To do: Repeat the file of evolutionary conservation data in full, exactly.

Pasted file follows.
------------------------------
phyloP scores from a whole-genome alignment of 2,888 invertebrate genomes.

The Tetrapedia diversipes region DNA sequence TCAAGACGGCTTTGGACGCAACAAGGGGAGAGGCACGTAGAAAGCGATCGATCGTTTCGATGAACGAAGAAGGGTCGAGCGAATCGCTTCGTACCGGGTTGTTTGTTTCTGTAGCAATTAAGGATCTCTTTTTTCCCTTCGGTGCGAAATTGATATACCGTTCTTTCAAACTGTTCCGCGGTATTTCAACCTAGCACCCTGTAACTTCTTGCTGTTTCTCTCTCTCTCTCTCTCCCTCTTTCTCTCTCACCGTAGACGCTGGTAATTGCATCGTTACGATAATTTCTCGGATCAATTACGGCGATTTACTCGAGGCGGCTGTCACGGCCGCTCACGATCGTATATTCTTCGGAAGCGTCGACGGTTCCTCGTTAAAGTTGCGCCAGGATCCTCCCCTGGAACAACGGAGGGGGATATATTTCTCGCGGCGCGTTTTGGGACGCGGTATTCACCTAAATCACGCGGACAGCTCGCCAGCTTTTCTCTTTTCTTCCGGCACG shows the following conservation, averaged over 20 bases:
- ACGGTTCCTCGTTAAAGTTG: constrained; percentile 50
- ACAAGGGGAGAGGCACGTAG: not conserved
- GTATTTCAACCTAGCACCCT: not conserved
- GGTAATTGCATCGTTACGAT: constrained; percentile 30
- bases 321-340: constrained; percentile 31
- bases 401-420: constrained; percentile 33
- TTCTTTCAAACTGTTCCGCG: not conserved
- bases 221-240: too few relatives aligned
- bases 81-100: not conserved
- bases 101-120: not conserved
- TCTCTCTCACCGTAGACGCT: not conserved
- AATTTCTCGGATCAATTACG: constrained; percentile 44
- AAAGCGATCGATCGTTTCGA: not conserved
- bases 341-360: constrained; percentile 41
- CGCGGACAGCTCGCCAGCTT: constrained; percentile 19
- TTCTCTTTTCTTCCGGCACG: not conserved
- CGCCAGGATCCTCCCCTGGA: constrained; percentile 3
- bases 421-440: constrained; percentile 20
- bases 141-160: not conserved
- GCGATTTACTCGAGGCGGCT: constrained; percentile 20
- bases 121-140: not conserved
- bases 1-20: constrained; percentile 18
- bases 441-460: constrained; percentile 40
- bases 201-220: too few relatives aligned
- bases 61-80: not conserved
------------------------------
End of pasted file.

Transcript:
phyloP scores from a whole-genome alignment of 2,888 invertebrate genomes.

The Tetrapedia diversipes region DNA sequence TCAAGACGGCTTTGGACGCAACAAGGGGAGAGGCACGTAGAAAGCGATCGATCGTTTCGATGAACGAAGAAGGGTCGAGCGAATCGCTTCGTACCGGGTTGTTTGTTTCTGTAGCAATTAAGGATCTCTTTTTTCCCTTCGGTGCGAAATTGATATACCGTTCTTTCAAACTGTTCCGCGGTATTTCAACCTAGCACCCTGTAACTTCTTGCTGTTTCTCTCTCTCTCTCTCTCCCTCTTTCTCTCTCACCGTAGACGCTGGTAATTGCATCGTTACGATAATTTCTCGGATCAATTACGGCGATTTACTCGAGGCGGCTGTCACGGCCGCTCACGATCGTATATTCTTCGGAAGCGTCGACGGTTCCTCGTTAAAGTTGCGCCAGGATCCTCCCCTGGAACAACGGAGGGGGATATATTTCTCGCGGCGCGTTTTGGGACGCGGTATTCACCTAAATCACGCGGACAGCTCGCCAGCTTTTCTCTTTTCTTCCGGCACG shows the following conservation, averaged over 20 bases:
- ACGGTTCCTCGTTAAAGTTG: constrained; percentile 50
- ACAAGGGGAGAGGCACGTAG: not conserved
- GTATTTCAACCTAGCACCCT: not conserved
- GGTAATTGCATCGTTACGAT: constrained; percentile 30
- bases 321-340: constrained; percentile 31
- bases 401-420: constrained; percentile 33
- TTCTTTCAAACTGTTCCGCG: not conserved
- bases 221-240: too few relatives aligned
- bases 81-100: not conserved
- bases 101-120: not conserved
- TCTCTCTCACCGTAGACGCT: not conserved
- AATTTCTCGGATCAATTACG: constrained; percentile 44
- AAAGCGATCGATCGTTTCGA: not conserved
- bases 341-360: constrained; percentile 41
- CGCGGACAGCTCGCCAGCTT: constrained; percentile 19
- TTCTCTTTTCTTCCGGCACG: not conserved
- CGCCAGGATCCTCCCCTGGA: constrained; percentile 3
- bases 421-440: constrained; percentile 20
- bases 141-160: not conserved
- GCGATTTACTCGAGGCGGCT: constrained; percentile 20
- bases 121-140: not conserved
- bases 1-20: constrained; percentile 18
- bases 441-460: constrained; percentile 40
- bases 201-220: too few relatives aligned
- bases 61-80: not conserved